Enuma Elish - West Asian Religion
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Enuma Elish

May 2016 - By about the time of Hammurabi, about 1700 BC, people in the Babylonian Empire were beginning to write down this story about the creation of the world. The name, Enuma Elish, comes from the first two words of the poem, which mean "when on high". This is a Babylonian story, which also explains how the Babylonian gods came to rule over earlier Sumerian gods like Enlil.

The Enuma Elish (eh-NOO-mah eh-LISH) begins when the earth and sky don't have names yet (think of the beginning of the Christian gospel of John - "in the beginning was the Word"). Apsu, the first god-father, and Tiamat, the first god-mother, who is also chaos, mix their waters together to create a second generation of gods, Ea and his brothers. But these young gods make so much noise playing that Apsu wants to kill them. Tiamat warns her son Ea of the danger, and Ea kills Apsu instead. So Ea becomes the new chief god.

With his wife Damkina, Ea has a son, Marduk - the third generation of the gods. Ea and Damkina give young Marduk the wind to play with, but he uses the wind to make tornadoes and dust storms, disturbing his grandmother Tiamat, who is now the Earth/Sky. Marduk's making his grandmother's body into dust storms! That's not okay.

Younger gods, still inside Tiamat's body, convince Tiamat to take revenge for Ea killing her husband Apsu. Tiamat, with her new husband Kingu, creates monsters (like the Greek Titans) to help her and a great war starts, but in the end Tiamat loses and Marduk becomes the new king of the gods, over older gods like Enlil. Marduk rips Tiamat's body into two halves, and one becomes the sky while the other half is the earth. Out of Kingu's blood, Marduk makes the first men.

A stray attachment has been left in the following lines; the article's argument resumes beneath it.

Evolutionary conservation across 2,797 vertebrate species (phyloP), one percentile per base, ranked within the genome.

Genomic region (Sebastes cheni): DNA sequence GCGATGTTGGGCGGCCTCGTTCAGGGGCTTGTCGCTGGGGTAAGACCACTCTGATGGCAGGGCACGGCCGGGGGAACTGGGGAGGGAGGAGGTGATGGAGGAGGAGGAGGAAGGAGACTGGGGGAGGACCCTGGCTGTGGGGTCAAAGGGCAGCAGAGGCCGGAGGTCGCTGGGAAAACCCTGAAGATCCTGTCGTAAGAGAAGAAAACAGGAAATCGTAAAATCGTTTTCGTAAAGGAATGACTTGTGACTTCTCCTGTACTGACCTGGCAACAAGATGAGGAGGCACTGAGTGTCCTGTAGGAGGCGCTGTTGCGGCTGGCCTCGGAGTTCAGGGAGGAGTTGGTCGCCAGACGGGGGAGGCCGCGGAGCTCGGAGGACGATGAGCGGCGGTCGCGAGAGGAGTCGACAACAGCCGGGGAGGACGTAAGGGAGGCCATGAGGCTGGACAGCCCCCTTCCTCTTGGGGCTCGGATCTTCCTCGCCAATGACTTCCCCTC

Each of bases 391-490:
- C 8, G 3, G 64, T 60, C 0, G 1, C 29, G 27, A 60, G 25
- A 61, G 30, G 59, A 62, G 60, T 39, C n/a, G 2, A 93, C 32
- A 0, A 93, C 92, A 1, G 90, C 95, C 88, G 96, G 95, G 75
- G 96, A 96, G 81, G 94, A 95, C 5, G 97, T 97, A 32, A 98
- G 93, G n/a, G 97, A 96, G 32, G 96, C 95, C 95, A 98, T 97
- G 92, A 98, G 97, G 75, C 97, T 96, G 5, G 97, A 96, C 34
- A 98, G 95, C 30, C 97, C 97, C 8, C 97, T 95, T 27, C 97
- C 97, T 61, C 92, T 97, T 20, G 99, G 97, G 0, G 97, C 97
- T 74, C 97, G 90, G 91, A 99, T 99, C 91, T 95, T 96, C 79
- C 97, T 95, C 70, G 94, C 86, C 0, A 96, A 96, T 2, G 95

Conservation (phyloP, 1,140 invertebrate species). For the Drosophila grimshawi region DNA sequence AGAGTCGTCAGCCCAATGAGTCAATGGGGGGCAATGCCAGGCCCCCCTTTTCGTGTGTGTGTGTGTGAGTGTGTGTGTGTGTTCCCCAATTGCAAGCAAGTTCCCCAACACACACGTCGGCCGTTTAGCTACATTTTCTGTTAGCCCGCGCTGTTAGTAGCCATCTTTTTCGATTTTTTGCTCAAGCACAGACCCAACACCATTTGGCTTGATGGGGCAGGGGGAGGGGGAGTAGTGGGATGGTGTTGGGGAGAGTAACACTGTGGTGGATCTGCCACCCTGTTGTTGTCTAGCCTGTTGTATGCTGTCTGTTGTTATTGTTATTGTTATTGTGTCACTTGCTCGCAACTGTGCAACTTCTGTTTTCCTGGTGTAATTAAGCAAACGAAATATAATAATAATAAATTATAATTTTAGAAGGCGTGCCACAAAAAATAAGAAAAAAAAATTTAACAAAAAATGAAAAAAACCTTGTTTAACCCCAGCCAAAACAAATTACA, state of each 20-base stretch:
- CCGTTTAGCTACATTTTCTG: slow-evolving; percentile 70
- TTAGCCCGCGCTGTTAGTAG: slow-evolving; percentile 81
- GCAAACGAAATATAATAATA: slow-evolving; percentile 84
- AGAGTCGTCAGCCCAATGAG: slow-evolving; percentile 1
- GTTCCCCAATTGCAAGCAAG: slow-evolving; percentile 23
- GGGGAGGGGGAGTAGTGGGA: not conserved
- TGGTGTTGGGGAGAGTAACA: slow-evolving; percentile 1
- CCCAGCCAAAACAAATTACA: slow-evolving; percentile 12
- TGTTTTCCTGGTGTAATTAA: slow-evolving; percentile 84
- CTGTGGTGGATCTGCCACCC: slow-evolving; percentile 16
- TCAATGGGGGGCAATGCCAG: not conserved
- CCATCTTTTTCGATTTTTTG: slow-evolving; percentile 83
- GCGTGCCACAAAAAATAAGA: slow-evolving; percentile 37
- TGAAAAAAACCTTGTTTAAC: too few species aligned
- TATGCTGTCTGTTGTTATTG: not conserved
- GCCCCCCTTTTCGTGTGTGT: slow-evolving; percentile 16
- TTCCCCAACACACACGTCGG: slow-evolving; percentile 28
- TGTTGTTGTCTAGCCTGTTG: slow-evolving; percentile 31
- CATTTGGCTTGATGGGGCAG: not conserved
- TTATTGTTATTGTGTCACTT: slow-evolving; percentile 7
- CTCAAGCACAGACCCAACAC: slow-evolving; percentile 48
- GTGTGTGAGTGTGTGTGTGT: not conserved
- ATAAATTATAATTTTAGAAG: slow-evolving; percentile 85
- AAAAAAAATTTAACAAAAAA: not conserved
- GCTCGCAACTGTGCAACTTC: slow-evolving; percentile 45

Babylonian people told this story every year at their great festival of the New Year, in springtime, when the world started out new. We still celebrate big holidays in early spring that are descended from this Babylonian New Year: Passover, Nowruz, and Easter.

Compare this story to the Jewish and Greek and Indian stories of the Creation.

Bibliography and further reading about West Asian religion:

Ancient Mesopotamians, by Elena Gambino (2000). For kids, retellings of Mesopotamian stories and lots of context.

Gods, Goddesses, and Monsters: An Encyclopedia of World Mythology, by Sheila Keenan (2000). Easy reading.

Religion in Ancient Mesopotamia, by Jean Bottero (2001).

God Against the Gods: The History of the War Between Monotheism and Polytheism, by Jonathan Kirsch (2004). From Akhenaten in Egypt, through Judaism and the rise of Christianity. Lively, popular writing.

A World Full of Gods: The Strange Triumph of Christianity, by Keith Hopkins (2001). Entertaining account of what it was really like at non-Christian and early Christian religious events. Not for young kids.

West Asian Religion
Ancient West Asia
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Karen Carr is Associate Professor Emerita, Department of History, Portland State University. She holds a doctorate in Classical Art and Archaeology from the University of Michigan. Follow her on Instagram, Pinterest, or Twitter, or buy her book, Vandals to Visigoths.
Karen Carr is Associate Professor Emerita, Department of History, Portland State University. She holds a doctorate in Classical Art and Archaeology from the University of Michigan. Follow her on Instagram or Twitter, or buy her book, Vandals to Visigoths.
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